09/12/07 - Khartoum - Geri (Gerdaref Check Point) - 316km
Today is our first wedding anniversary!! We had another long chat with the bicycle travellers and then headed off at 08h30. Just as we headed down the same stretch of road (Africa rd) Rensche's bike died again. We removed the seat and found that the rectifier was very hot so Charlie decided there and then that it needed replacing. He headed off down the road and got directed to a "motorbike souq", a street lined with bike chop shops and spares kiosks. Charlie handed the rectifier to the first guy he found and said "same same". 5 minutes later Charlie drove off with the exact original part... and that for 5 Sudanese Pounds! We fitted the rectifier and headed off into the traffic out of town. We rode past a stretch of sand full of planes but were not really allowed to take any photo's.Nobody ever comments on their websites about the road south from Khartoum to the Ethiopian border. Well now that we have ridden half of it we understand why. Its flat and boring with the occasional bush, goat, donkey, person here and there. In the evening we stopped off at Geri Check Point and camped for free behind the immigration building which was very dirty... littered with plastic bags and discarded photocopies of passports and personal details of visitors... (the 32year old Texan architect: your secret is safe with us and the Geri community ...). 08/12/07 -Khartoum
We spend our day today uploading some photo's and just loafing about. We went around town (which is quite impressive) to do some shopping and caught a lift back to the campsite with a Belgium-New Zealand couple who are working in logistics in Darfur. They say its getting worse!!Back at the campsite two South Africans ,Ernest and Leanna, arrived on their push bikes from Cape Town and on their way to the far east. That evening we met a SA expat visiting the sailing club who has been working in the dairy industry for 5 years and warned us that there is Rift Valley Fever around all the way to Kenya and that we shouldn't drink the local milk. Bob from Mombassa came by again and we spent a few hours just chatting. WE were surprised at the large number of UN trucks and other NGO's and their activity in the capital and on the roads out of town. Landcruisers everywhere with one occupant in heading off into the distance to do what? We also understand that the British Embassy opens their bar to local expats every Friday evening by invitation. We were not invited.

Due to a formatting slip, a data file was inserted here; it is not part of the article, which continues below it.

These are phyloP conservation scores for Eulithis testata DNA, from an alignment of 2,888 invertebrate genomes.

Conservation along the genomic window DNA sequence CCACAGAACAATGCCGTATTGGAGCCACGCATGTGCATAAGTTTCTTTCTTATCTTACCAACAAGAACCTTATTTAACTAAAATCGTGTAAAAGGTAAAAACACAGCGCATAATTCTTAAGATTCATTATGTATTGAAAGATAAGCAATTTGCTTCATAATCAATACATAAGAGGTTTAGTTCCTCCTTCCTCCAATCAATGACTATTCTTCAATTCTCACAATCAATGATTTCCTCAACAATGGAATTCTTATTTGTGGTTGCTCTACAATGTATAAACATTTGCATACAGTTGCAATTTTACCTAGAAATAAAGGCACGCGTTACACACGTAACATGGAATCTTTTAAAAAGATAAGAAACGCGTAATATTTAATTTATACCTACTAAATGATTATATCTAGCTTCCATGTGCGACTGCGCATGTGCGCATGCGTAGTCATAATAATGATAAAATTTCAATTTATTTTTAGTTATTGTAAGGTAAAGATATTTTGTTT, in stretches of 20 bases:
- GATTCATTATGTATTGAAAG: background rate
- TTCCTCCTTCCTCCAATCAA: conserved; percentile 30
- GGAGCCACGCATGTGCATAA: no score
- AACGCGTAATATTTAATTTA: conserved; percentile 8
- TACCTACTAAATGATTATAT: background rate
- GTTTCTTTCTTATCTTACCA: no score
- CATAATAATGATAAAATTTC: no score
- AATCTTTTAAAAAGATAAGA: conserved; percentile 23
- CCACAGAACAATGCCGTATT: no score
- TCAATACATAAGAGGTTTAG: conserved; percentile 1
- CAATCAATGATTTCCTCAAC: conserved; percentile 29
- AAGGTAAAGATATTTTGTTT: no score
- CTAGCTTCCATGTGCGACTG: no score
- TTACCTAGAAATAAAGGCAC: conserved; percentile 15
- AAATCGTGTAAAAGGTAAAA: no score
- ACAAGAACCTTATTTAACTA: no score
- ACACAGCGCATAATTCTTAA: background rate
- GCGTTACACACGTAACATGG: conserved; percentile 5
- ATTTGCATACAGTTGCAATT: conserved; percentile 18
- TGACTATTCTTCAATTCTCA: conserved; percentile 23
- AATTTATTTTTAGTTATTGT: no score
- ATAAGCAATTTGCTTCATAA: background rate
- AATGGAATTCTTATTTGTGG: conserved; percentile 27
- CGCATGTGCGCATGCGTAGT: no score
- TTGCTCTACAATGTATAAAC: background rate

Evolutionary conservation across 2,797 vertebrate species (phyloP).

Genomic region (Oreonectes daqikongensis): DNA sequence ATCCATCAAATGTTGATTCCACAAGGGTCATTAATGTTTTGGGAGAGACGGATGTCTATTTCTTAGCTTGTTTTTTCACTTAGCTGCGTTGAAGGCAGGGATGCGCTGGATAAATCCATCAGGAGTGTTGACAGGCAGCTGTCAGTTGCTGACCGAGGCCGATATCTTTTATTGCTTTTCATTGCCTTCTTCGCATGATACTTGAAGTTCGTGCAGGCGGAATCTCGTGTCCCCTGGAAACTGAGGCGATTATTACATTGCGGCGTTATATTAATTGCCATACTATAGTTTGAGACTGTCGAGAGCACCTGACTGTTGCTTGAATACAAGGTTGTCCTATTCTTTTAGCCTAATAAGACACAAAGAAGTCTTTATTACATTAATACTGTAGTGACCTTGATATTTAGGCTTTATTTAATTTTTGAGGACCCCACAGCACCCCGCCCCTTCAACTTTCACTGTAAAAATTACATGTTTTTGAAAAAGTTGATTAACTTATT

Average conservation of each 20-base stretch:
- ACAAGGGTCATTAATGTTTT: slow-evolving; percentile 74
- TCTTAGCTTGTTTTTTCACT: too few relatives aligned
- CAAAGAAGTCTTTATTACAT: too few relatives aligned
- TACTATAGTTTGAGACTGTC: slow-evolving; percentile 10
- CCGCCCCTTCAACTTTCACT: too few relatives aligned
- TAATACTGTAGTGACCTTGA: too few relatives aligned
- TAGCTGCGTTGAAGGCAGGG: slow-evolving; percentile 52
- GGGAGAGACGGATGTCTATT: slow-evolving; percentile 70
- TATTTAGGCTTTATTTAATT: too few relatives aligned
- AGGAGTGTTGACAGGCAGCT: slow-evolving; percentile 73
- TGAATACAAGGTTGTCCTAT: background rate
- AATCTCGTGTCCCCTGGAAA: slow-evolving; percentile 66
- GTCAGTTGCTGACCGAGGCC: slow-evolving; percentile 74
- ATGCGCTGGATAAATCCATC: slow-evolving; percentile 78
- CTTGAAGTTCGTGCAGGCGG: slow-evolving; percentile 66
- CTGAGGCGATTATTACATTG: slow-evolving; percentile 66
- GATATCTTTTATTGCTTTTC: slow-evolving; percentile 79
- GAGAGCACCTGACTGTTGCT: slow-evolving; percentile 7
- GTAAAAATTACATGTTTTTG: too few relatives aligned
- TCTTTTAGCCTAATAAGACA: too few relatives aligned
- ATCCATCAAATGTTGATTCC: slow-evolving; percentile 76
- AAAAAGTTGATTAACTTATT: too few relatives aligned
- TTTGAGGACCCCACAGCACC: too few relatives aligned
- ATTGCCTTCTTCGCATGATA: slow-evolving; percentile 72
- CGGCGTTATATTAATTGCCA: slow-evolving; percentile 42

7/12/07 - Khartoum - Sailing and Whirling
This morning was the sailing club's race day and we were roped into being crew. Rensche was assigned to the club champion who also happens to be a member of the National rowing team as well, so being the highly competitive character he was, Rensche was being barked hundreds of commands all the way round the race course and they came first. Charlie crewed for a slightly more relaxed retired part time Telecommunications Engineer lecturer and they managed to pull in 2nd last (8th). Clive's pairing came in a close second behind Rensche. The metal hulled club boats were designed in the 1930's when the club was founded and are unique to the club. The last boat was built in 1975 and the remainder of the fleet are slowly deteriorating. We hope the club will invest in a new fleet before the Sailing Club is left high and dry. During the afternoon a gentlemen from Mombasa got chatting to us and he mentioned that he had worked in Khartoum many years ago and that a friend of his was responsible for saving Lord Kitchener's Gunship from toppling into the Nile and him and a couple of mates moved it up to higher ground where it is still today. Lord Kitchener sailed his Gunships up the Nile armed with cannons and repeater fire guns and decimated the Mahdi in revenge for the killing of General Gordon, the then governor of the Sudan Colony round about 1860. In the afternoon we took a taxi to the Ahmed AL-Nil Tomb to see the Whirling Dervishers, a Islamic sect who sniff incense and spin themselves into a frenzied trance in the aim for spiritual enlightenment.